Theoretical Medicine and Bioethics 22 (4):351-368 (2001)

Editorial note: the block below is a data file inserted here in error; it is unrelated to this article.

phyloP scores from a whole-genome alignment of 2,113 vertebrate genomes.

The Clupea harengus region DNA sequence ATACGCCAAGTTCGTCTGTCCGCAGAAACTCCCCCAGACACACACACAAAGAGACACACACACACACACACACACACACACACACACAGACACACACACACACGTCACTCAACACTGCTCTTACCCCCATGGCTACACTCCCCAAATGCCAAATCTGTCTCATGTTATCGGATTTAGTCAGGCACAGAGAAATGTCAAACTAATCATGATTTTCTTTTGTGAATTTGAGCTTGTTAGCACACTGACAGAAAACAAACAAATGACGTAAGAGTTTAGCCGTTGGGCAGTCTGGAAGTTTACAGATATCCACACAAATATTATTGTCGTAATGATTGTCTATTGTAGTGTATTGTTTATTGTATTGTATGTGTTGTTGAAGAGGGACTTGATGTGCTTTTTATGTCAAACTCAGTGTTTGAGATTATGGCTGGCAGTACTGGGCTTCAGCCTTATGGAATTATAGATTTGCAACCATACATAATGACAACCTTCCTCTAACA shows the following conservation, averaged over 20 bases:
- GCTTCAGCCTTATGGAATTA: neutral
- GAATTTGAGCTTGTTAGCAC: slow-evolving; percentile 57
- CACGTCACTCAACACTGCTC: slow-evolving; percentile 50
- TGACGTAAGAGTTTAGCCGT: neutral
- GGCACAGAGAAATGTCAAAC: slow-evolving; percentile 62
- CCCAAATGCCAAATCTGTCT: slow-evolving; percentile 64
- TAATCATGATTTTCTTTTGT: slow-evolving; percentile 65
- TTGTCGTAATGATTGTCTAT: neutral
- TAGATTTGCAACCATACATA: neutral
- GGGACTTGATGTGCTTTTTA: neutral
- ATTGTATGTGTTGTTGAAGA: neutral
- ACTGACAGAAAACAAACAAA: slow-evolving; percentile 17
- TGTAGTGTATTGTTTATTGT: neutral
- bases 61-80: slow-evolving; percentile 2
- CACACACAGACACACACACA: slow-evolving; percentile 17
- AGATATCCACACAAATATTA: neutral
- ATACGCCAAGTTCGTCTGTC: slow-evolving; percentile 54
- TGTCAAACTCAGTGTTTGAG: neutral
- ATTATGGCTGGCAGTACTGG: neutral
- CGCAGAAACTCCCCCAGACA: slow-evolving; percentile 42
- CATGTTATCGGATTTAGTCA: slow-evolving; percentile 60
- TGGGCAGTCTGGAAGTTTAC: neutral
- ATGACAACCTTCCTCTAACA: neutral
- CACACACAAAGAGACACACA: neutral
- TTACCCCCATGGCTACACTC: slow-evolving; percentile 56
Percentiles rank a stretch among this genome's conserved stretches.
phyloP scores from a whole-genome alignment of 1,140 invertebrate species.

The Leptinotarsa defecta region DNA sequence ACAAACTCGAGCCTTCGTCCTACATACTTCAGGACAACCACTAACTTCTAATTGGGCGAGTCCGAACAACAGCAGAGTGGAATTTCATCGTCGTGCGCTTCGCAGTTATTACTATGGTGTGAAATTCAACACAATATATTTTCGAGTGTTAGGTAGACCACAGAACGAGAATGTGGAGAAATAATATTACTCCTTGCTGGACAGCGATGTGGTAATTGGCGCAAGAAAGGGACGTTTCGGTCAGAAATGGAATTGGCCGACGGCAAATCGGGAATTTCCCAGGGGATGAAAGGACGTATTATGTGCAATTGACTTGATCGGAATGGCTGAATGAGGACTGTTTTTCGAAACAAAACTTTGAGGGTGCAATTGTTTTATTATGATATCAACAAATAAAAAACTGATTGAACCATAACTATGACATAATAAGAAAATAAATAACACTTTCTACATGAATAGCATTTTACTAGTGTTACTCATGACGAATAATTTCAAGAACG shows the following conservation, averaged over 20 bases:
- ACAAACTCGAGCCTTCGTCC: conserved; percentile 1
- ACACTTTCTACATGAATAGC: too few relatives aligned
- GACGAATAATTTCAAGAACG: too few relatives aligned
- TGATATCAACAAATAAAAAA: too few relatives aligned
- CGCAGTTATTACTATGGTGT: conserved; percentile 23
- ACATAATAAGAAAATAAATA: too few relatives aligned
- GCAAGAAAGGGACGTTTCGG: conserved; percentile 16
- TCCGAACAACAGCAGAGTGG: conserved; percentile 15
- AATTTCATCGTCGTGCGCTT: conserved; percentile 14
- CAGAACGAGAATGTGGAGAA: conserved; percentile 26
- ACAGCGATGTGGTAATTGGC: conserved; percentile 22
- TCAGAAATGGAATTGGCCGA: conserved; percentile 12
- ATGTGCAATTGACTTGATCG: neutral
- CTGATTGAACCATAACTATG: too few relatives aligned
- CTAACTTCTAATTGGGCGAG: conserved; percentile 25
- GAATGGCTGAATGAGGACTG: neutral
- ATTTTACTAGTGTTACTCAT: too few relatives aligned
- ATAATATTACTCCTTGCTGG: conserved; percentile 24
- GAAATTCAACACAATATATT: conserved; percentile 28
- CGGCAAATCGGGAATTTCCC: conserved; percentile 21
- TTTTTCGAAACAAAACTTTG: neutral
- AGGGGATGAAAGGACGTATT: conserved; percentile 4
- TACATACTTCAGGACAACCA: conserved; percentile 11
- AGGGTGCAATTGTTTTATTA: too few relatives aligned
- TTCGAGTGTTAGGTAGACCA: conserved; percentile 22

|Abstract||Free and informed consent is generally acknowledged as the legal andethical basis for living organ donation, but assessments of livingdonors are not always an easy matter. Sometimes it is necessary toinvolve psychosomatics or ethics consultation to evaluate a prospectivedonor to make certain that the requirements for a voluntary andautonomous decision are met. The paper focuses on the conceptualquestions underlying this evaluation process. In order to illustrate howdifferent views of autonomy influence the decision if a donor's offer isethically acceptable, three cases are presented – from Germany, theUnited States, and India. Each case features a person with questionabledecision-making capacity who offered to donate a kidney for a siblingwith severe renal insufficiency. Although the normative framework issimilar in the three countries, different or sometimes even contraryarguments for and against accepting the offer were brought forward. Thesubsequent analysis offers two explanations for the differences inargumentation and outcome in spite of the shared reference to autonomyas the guiding principle: (1) Decisions on the acceptability of a livingdonor cannot simply be deducted from the principle of autonomy but needto integrate contextual information; (2) understandings of the wayautonomy should be contextualized have an important influence on theevaluation of individual cases. Conclusion: Analyzing the conceptualassumptions about autonomy and its relationship to contextual factorscan help in working towards more transparent and better justifieddecisions in the assessment of living organ donors.|
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